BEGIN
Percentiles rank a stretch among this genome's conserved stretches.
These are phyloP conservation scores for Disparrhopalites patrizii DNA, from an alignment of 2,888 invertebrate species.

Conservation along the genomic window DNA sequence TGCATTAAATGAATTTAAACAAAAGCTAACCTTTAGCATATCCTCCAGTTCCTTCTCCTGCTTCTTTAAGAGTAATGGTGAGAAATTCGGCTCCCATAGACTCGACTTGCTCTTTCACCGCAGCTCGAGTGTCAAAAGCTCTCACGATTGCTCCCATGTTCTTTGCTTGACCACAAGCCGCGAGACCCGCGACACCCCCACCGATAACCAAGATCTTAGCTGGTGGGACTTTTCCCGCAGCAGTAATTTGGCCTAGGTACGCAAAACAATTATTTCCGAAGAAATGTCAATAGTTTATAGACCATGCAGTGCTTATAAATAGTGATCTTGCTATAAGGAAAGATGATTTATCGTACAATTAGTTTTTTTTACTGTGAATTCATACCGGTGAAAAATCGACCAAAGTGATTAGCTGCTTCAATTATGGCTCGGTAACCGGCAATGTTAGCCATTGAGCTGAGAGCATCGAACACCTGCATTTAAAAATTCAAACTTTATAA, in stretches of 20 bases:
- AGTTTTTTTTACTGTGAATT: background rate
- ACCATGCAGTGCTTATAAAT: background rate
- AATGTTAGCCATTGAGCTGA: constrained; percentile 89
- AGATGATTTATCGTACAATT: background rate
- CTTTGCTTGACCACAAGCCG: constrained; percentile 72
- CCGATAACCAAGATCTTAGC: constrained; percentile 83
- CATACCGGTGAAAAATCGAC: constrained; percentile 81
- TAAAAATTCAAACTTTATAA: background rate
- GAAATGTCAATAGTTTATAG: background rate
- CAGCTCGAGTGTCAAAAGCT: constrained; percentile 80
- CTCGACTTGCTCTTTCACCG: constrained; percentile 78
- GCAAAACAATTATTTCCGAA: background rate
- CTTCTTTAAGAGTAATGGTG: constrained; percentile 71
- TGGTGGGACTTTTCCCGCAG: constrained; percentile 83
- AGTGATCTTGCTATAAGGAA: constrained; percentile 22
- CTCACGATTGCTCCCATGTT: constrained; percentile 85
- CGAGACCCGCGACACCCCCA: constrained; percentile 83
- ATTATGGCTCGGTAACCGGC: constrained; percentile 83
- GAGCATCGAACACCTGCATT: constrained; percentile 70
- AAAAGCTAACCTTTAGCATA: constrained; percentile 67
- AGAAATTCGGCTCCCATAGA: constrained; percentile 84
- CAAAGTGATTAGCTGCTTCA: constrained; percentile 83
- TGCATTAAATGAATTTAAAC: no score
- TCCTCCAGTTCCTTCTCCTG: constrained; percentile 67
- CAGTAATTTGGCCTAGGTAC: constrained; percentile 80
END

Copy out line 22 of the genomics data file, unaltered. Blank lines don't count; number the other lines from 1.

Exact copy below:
- GAGCATCGAACACCTGCATT: constrained; percentile 70